Quote: Originally Posted by Toolish
I am currently reading Maffetone's big book of fitness and he talks a lot about training at a fairly low heart rate to improve aerobic performance. I have read a lot online about doing FTP intervals or sweet spot intervals being the best way to improve FTP.
Do these two concepts gel together
. i.e. spend a few months doing high volume at low heart rate then work from that into adding some Sweet spot intervals as a build into the season.
My main focus is Ironman triathlon
, but I am also doing some bike racing. Either way I want to improve my FTP and my ability to hold a high % of that FTP for a long period.
Quote: Originally Posted by smaryka
The higher your FTP, the more watts you can put out at endurance intensity too, and the faster you will go.
Same for running, the faster you can run 10k, the faster you can run 42k too.
There's no need to ride these long rides easy either, you can do your 2x20s or SST intervals within the long rides to keep that sharp
. Same goes for running, my long runs all had intervals at ~half-marathon pace within them.
I agree with smaryka, but I have to admit I have gone a backward approach or in some sense try to gel the two as the OP asks. I do not race and have not intention of racing, but for whatever reason I have focused in on an Ironman type of pace and distance.
My typical weekday training is indoors and my target goals are 60 minute of SST even though I try to push up into L4 with a goal of trying to creep up higher into the L4 range if possible. On Saturday I typically do a 4 to 5 hour ride and as smaryka suggests within that 5 hours there are a few stretches of road that I can get a sustained block of L3 and sometimes L4 if I am not too fatigued, but then I also try to balance total TSS for that 5 hour ride. Too much intensity on a 5 hour ride and it trashes my scheduled training days following. If I can keep TSS down into the low 200's I can typically go out the next day and get another 2x60 of L3, but typically if I get closer to 300 TSS my legs are too fatigued and I end up with a 2x60 of L2.
I agree that it makes sense to raise my FTP by doing shorter focused higher intensity training would then allow me to use that raised ceiling. Math wise then if I am pacing a 5 hour training session at ~75% of FTP the speed will obviously be higher with a raised FTP ceiling. But there was another problem that I had and it was a mental issue. Before I started training these 5 hour solo events I found that my attitude kind of went south at about the 60 mile mark and I needed an attitude adjustment. I was so used to doing 60 mile routes as a maximum and sometimes no more than 40 miles with higher intensity that about 60 miles a thought would cross, "okay I am done with this" and when that happened my performance dropped not out of a physical issue but because a mental issue. Last year I separated from my group rides to focus on doing 80+ solo to eliminate drafting, coasting, store stops and tried to get to a point to where there was not much difference between "moving time" and "total elapsed" time. The other aspect was getting really used to being tucked in aero for over 90% of that time as well.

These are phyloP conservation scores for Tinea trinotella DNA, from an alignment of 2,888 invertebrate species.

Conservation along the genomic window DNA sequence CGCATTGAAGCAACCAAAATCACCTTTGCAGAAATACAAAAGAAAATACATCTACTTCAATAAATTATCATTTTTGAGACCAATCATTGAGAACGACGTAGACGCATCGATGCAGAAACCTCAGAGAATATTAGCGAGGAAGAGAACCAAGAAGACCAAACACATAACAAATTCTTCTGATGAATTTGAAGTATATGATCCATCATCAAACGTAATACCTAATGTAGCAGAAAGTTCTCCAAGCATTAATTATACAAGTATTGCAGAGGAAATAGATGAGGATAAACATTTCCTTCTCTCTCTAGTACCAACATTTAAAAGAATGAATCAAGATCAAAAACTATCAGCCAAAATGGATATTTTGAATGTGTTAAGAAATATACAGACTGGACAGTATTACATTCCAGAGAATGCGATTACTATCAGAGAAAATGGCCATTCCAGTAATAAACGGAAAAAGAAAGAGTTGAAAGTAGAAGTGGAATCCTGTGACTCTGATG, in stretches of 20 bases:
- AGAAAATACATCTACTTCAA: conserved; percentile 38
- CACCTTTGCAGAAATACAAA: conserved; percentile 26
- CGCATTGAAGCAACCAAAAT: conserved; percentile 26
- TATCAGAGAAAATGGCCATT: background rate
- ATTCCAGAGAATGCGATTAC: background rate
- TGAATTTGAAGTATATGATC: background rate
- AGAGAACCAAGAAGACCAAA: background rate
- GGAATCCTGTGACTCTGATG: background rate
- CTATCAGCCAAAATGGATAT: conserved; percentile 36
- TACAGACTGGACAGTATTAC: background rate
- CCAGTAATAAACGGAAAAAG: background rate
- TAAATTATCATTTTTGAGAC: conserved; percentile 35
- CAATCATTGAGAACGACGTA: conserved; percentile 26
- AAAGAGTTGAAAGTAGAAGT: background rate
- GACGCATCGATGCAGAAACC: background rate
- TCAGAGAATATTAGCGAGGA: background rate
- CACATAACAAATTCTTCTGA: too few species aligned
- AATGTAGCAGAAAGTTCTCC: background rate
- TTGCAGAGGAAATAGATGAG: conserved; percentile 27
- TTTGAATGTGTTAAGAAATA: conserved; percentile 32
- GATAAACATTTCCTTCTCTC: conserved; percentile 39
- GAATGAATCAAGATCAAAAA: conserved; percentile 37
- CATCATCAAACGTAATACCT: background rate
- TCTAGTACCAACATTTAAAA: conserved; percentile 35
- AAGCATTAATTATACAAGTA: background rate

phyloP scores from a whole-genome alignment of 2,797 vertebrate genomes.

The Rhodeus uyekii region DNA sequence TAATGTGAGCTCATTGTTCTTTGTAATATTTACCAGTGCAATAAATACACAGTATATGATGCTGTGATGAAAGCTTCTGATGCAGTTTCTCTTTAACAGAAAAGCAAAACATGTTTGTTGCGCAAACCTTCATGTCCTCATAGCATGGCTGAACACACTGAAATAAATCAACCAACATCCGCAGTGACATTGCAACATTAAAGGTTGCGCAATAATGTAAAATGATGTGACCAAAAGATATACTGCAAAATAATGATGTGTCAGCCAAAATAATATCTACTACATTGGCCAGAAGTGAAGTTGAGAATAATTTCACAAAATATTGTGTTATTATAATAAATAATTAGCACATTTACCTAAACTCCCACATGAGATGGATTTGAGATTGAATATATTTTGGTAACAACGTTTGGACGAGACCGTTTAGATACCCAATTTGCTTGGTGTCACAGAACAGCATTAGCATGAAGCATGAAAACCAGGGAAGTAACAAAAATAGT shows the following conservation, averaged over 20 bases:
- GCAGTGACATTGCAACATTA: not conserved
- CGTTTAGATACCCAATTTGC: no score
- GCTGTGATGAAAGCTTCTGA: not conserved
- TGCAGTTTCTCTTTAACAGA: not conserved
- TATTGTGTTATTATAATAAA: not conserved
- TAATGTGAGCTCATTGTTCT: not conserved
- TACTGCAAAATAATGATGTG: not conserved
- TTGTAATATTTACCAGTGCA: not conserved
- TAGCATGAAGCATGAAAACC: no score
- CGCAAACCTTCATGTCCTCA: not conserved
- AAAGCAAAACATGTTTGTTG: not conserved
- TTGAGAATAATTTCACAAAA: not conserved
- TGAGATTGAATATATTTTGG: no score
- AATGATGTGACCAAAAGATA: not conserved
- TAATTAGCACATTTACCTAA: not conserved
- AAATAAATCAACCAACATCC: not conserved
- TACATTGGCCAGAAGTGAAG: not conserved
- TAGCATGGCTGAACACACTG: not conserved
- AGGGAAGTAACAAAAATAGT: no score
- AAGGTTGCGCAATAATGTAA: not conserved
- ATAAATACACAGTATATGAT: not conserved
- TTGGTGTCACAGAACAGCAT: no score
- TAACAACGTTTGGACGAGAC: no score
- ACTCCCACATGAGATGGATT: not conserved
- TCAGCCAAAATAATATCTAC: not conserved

Skip ahead to current day and my attitude has drastically changed. I love cycling solo. I love cycling long distance. Five hours seems to go too fast now and I just about hate it when the ride ends. My endurance has improved drastically. Keeping a sustained cadence for long periods of time is not really an issue. In fact now when I rejoin on an occasional group ride what really stands out to me is how all my friends always train in a pace line and they are used to doing their short turn on the front, but the majority of the time they are drafting/coasting so they struggle to hold a cadence for a great distance. I have also become accustomed to other little small things like eating on the bike while in aero. I keep track of nutrition on the bike and I am comfortable with how much and when to take in food. Maybe not big issues like FTP, but things have changed for the better on my long course training. Main thing is how fast 5 hours seems to slip by. My friends are completely baffled as to why I would sit out there on a fairly boring route (same one) week after week, but the more I do it the more I love it and the more I love the better it seems to get.
I would not imply this is a good approach, but I am pretty happy with it so far. As winter comes on I doubt I will be out there freezing for 5 hours so I will probably drop it down to 3 hours or less in the coldest months and adjust the intensity based on the duration and what training is scheduled for the next day(s). That is the biggest thing for me is finding the balance of the training load so that I can train consistently and also lean a smidge into progressive training. If there are a number of ways to "skin the cat" my way may not make sense, but hopefully the cat will still get skinned.